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“Hell” conjures all manner of unpleasant images in the mind, but on this plane of existence, it can also be a pleasant sight. The Jigoku region of Kannawa and Kamegawa in Beppu is the site of striking natural scenery — fuming gas expulsions, steaming hot water, and bubbling mud — that led people in ancient times to assume the land was cursed. Jigoku in Japanese literally translates to “hell”, but don’t be scared by the name. The Jigoku region offers eight kinds of “hell” that are a must-see for visitors at Beppu.

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Boiling eggs in the steaming, first Jigoku, hell onsen in Beppu.

The first “hell”, Umi Jigoku, has a mystic blue-cobalt like a crystal-clear sea. Its temperatures hover around 98 degrees Celsius, and visitors will often find a bunch of eggs cooking in a bowl above the ponds. It is believed that if people eat the eggs, they will be young ever after.

People resting around benches near a foot onsen at Beppu.

Oniishibozu-Jigoku in Japanese, or “shaven head hell”, is a pond filled with bubbles of hot, gray mud that resembles the shaven heads of monks.

The Third hell is Kamado Jigoku, named for the custom using the fumes of this spring to cook rice that is offered to the god in Kamado Hachimangu Shrine. The high temperature of water and blisteringly hot gas attracts visitors with the iconic symbol of the red figure of a demon in the area.

Selling various fruits and vegetables before the onsen in Beppu.

Oniyama Jigoku, named for Oniyama District, is also known as Wani-Jigoku, or crocodile hell. It is so called because crocodiles were first bred there in 1923 using the warmth of the hot springs, at 98 degrees Celsius. Shiraike-Jigoku, the fifth hell, is a national site of scenic beauty. The white pond’s colorless water spout turns into a bluish white due its high temperature of around 95 degrees Celsius.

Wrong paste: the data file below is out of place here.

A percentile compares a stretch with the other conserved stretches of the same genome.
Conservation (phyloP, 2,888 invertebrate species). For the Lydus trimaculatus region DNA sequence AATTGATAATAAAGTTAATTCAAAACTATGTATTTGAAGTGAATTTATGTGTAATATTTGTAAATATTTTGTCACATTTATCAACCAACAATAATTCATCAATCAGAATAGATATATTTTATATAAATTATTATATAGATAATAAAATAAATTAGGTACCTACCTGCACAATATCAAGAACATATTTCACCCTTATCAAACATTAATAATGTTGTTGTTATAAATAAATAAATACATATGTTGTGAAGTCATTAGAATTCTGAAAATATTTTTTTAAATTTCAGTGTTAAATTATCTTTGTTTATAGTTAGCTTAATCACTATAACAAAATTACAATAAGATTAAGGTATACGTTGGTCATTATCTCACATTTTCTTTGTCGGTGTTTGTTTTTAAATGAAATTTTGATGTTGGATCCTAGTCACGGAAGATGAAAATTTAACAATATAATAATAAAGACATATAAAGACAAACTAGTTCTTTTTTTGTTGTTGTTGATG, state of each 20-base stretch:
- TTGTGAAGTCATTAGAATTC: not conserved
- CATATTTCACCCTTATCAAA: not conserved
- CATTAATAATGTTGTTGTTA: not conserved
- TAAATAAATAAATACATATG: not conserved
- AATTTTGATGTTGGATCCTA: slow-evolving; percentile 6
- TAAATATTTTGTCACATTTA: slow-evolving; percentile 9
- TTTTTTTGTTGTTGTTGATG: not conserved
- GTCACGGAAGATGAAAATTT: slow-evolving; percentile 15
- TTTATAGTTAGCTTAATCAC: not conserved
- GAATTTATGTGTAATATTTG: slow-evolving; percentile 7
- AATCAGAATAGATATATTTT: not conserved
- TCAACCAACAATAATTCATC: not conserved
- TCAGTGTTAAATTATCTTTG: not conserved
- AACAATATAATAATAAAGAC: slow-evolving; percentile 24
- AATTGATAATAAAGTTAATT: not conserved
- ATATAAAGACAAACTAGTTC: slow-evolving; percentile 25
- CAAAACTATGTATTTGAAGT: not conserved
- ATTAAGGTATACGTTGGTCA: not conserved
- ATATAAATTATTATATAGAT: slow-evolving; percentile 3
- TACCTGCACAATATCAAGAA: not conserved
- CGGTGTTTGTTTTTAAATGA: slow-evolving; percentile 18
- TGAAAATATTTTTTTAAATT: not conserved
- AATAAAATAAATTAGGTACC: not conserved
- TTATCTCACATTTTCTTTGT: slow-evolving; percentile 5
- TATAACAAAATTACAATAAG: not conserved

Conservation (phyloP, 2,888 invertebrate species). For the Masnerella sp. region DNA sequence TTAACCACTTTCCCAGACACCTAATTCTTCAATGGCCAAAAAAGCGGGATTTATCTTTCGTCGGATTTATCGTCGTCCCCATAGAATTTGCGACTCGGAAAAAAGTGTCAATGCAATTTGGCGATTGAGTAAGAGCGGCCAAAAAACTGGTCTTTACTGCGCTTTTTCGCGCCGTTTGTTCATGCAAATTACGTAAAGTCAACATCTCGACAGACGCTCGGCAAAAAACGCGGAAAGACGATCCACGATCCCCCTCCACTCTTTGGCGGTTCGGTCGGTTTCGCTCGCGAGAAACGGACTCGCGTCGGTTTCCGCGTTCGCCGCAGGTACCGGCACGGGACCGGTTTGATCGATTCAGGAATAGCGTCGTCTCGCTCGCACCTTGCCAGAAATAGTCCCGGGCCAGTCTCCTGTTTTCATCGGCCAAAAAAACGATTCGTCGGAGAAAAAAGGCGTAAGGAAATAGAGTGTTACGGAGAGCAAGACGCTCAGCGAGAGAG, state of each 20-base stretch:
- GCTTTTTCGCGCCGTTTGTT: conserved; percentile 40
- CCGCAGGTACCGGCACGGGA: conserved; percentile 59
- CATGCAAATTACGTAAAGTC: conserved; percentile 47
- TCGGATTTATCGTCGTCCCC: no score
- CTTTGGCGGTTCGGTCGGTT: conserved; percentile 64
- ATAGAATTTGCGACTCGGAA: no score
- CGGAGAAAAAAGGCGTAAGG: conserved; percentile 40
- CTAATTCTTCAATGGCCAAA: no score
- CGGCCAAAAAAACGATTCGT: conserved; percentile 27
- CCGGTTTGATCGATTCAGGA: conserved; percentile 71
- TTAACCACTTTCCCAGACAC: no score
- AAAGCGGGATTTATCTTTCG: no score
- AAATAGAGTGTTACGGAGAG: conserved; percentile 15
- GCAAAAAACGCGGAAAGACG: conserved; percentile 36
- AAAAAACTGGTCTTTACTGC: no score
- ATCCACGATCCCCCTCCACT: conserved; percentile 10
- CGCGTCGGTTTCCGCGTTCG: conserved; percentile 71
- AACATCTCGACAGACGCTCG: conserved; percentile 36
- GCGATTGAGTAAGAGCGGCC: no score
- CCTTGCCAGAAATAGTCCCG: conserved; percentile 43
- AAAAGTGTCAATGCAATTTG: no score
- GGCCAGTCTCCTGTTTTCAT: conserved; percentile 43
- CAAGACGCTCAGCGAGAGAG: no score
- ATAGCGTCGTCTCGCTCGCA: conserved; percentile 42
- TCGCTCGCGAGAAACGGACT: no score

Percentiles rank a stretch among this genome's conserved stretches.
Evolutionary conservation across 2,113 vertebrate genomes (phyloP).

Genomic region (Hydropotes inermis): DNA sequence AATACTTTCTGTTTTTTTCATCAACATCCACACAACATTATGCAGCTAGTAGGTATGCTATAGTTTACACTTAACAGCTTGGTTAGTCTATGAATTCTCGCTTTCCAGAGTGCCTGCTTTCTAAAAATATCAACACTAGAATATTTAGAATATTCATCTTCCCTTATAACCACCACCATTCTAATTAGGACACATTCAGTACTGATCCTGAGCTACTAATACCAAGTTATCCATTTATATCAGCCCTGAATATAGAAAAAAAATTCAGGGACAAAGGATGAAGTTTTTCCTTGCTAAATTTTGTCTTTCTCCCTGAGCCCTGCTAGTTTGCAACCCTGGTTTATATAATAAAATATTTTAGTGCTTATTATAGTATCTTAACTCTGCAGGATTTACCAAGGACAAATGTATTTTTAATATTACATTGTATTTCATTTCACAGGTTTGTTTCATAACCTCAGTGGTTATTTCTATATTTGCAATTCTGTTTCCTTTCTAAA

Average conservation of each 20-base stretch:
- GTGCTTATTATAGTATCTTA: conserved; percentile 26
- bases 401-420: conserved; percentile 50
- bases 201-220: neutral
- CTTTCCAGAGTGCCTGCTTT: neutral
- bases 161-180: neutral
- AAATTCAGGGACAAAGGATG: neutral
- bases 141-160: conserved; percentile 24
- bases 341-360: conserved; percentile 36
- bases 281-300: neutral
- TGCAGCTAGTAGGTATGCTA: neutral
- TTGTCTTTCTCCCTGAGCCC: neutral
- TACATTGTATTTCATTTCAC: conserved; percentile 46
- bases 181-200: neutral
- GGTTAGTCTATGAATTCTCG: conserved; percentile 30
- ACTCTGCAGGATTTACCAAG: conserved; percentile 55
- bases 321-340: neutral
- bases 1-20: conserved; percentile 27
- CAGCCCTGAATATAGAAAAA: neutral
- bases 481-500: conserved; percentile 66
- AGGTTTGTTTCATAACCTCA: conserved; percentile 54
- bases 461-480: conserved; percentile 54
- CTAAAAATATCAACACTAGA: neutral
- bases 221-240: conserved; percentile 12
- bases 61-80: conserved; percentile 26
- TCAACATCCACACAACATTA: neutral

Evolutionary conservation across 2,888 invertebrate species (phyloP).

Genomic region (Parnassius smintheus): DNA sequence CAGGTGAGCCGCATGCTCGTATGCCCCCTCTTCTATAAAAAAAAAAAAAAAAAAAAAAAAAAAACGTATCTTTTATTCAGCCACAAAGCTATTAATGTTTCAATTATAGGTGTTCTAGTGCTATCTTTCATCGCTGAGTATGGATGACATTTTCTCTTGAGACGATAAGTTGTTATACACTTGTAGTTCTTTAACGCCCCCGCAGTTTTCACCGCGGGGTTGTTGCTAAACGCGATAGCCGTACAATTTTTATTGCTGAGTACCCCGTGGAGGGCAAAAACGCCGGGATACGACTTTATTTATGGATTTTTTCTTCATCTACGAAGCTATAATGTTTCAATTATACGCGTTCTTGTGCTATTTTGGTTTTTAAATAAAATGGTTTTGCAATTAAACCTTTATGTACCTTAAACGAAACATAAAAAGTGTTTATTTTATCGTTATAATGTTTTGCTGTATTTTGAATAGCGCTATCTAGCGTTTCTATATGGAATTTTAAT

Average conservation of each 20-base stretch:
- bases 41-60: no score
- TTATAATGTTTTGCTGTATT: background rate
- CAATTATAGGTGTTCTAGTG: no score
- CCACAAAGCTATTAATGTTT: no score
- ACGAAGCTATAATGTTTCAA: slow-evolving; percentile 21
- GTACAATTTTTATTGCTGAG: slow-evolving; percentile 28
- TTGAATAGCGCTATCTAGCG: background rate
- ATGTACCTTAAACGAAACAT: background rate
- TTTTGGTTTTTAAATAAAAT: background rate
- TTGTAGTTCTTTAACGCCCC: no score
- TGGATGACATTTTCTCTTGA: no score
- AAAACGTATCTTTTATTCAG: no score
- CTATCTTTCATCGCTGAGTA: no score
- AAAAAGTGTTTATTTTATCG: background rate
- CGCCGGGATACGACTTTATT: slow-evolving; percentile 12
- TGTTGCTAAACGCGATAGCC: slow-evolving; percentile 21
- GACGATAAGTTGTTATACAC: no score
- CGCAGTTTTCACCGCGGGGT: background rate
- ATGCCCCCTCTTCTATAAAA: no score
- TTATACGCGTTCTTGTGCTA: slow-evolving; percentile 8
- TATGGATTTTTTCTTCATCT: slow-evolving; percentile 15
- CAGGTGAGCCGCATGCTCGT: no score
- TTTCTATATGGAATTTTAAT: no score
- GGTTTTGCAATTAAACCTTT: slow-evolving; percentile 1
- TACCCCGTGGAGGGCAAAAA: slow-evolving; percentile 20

The white colored 6th hell onsen of Beppu.

The sixth hell, Chinoike Jigoku, or blood hell, is colored red and is famous for red clay that reportedly cures skin disease. Lastly, Tatsumaki Jigoku, designated as a natural monument of Beppu City, has short-interval geysers with hot boiling water spouts like a short waterfall.

Mist rising from the Beppu onsen, the red gives it the Jigoku hell look.

A full tour, or Jigoku Meguri, takes about three hours. Six of the hell onsen are located in one area, with the other one about 10 kilometers away by bus. A pass to see all eight hells costs 2,000 yen.

To get there, take bus No. 2, 5 or 24 from Beppu station and get off at Kannawa or Umi-Jigoku-mae. The trip takes about 40 minutes and costs 460 yen one way. Opening hours are from 8:00 to 17:00. Each site offers a specialty of hot spring soft-boiled eggs and Jigoku steam-baked pudding, as well as gift shops. So go to hell in Beppo, and bring back souvenirs!

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Ratih Permana

Ratih Permana

Since I'm conscious that travelling is not only seeing something, but also feeling the peace and harmony where we lived, I'm trying to pour my travel experience and share with others, how to enjoy this endlessly beautiful world.. Let's go somewhere and enjoy your real world.

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